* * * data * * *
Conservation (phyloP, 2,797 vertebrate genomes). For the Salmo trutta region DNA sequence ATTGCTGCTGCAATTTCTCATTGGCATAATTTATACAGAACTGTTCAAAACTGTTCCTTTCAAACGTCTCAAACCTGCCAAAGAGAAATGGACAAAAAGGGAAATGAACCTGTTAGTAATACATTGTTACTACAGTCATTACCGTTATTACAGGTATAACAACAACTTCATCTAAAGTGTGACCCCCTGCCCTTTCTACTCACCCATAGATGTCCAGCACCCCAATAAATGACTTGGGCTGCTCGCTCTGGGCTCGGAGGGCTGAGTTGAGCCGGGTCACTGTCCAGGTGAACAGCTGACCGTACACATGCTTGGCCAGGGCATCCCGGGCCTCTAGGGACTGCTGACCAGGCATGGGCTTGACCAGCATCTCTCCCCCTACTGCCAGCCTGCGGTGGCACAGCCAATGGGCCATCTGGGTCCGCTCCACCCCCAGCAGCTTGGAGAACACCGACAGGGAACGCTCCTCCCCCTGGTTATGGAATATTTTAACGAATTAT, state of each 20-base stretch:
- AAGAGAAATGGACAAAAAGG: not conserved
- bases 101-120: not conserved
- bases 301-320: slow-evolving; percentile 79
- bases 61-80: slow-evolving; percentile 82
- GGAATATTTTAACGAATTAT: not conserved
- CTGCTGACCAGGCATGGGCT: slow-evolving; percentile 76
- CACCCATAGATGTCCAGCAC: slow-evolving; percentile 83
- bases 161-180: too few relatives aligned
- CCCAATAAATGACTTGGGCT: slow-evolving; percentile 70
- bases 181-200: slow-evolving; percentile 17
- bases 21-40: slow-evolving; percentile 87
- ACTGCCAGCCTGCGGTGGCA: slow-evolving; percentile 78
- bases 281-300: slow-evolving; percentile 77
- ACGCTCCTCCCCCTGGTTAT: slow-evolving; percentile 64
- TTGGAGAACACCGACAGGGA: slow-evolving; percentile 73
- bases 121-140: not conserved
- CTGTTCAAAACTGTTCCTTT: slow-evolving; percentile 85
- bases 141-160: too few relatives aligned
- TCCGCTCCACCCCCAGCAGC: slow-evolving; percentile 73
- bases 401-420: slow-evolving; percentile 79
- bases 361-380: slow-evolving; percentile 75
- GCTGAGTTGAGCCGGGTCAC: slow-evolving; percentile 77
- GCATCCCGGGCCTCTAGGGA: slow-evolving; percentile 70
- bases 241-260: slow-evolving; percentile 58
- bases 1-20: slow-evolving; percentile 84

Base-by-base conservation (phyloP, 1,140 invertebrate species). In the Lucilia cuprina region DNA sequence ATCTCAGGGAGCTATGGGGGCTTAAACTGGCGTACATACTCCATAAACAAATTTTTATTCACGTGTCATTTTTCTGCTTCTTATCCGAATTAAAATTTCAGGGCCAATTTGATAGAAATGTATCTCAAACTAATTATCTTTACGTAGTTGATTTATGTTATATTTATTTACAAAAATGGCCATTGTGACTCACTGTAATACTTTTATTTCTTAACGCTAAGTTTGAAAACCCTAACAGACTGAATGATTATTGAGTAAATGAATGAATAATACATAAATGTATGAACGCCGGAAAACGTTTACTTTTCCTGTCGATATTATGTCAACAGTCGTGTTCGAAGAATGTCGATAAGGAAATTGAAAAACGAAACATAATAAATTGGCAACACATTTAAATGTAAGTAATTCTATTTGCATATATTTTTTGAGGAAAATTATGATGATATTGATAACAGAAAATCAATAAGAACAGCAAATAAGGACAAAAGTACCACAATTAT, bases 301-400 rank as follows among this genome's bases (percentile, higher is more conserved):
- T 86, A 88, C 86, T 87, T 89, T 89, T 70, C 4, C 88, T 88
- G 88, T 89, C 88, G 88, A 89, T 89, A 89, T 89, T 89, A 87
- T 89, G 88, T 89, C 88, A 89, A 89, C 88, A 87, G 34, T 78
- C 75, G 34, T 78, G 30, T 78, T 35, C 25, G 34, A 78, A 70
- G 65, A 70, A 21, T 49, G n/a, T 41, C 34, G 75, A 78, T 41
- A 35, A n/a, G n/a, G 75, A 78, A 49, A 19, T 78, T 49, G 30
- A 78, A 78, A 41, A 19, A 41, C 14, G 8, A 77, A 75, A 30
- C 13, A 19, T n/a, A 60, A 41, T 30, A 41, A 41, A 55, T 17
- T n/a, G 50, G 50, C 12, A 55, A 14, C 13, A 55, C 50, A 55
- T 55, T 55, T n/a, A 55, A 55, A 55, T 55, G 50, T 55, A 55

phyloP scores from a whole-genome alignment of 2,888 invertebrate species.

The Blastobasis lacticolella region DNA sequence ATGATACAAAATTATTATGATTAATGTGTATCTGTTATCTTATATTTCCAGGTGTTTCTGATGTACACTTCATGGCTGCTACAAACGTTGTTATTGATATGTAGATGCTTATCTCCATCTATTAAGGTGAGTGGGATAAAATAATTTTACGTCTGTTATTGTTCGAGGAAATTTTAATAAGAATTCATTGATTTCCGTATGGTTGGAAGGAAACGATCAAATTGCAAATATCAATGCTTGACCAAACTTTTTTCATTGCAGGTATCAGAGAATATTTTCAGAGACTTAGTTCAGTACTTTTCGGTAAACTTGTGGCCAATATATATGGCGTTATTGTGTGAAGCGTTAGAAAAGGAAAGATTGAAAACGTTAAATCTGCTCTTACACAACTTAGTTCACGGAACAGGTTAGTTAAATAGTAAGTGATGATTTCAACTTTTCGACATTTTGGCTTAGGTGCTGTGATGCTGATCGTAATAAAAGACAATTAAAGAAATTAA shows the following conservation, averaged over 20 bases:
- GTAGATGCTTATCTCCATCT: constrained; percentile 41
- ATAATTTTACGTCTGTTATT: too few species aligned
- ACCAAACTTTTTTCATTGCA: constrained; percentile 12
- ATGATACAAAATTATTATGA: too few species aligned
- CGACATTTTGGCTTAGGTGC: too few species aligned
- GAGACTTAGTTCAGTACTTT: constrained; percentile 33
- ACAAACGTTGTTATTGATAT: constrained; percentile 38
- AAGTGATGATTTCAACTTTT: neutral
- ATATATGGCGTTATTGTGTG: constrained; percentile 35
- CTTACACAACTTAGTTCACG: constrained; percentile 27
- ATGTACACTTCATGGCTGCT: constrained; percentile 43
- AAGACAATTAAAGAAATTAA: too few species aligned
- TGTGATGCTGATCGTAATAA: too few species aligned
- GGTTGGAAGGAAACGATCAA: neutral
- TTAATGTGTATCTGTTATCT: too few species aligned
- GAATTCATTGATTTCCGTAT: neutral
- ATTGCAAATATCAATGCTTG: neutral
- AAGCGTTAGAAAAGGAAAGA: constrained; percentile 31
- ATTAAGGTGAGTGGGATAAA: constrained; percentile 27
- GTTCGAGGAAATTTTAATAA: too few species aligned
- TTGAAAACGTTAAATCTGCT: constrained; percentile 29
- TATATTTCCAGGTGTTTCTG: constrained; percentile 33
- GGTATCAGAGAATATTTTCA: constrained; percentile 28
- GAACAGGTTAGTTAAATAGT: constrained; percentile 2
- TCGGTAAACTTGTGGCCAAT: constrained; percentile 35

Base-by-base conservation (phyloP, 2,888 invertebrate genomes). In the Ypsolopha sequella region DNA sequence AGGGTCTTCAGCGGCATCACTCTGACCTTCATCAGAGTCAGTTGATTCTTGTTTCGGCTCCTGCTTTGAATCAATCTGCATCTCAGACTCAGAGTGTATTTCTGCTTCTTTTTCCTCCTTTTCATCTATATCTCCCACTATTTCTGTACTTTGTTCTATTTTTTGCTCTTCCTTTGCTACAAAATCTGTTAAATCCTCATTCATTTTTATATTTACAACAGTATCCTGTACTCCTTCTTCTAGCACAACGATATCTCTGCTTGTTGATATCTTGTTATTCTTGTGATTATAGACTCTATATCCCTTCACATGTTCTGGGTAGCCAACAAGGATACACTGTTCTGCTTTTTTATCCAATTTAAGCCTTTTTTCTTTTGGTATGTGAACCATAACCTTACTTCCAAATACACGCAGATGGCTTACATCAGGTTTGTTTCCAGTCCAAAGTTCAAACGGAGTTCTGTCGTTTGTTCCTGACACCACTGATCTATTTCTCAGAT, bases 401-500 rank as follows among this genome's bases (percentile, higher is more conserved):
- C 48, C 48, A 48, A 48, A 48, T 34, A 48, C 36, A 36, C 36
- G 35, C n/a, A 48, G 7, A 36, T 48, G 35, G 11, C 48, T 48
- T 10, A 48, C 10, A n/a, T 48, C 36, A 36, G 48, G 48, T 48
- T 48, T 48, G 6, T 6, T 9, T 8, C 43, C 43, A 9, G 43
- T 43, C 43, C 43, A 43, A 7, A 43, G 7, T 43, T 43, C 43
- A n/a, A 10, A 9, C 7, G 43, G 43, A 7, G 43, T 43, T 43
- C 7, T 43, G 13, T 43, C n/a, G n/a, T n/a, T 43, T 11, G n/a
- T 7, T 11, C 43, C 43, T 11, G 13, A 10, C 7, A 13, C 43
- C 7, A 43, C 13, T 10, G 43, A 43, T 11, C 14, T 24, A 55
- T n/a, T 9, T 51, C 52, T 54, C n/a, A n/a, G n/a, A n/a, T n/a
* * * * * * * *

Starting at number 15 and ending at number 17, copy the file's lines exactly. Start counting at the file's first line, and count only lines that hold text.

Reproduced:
- ACGCTCCTCCCCCTGGTTAT: slow-evolving; percentile 64
- TTGGAGAACACCGACAGGGA: slow-evolving; percentile 73
- bases 121-140: not conserved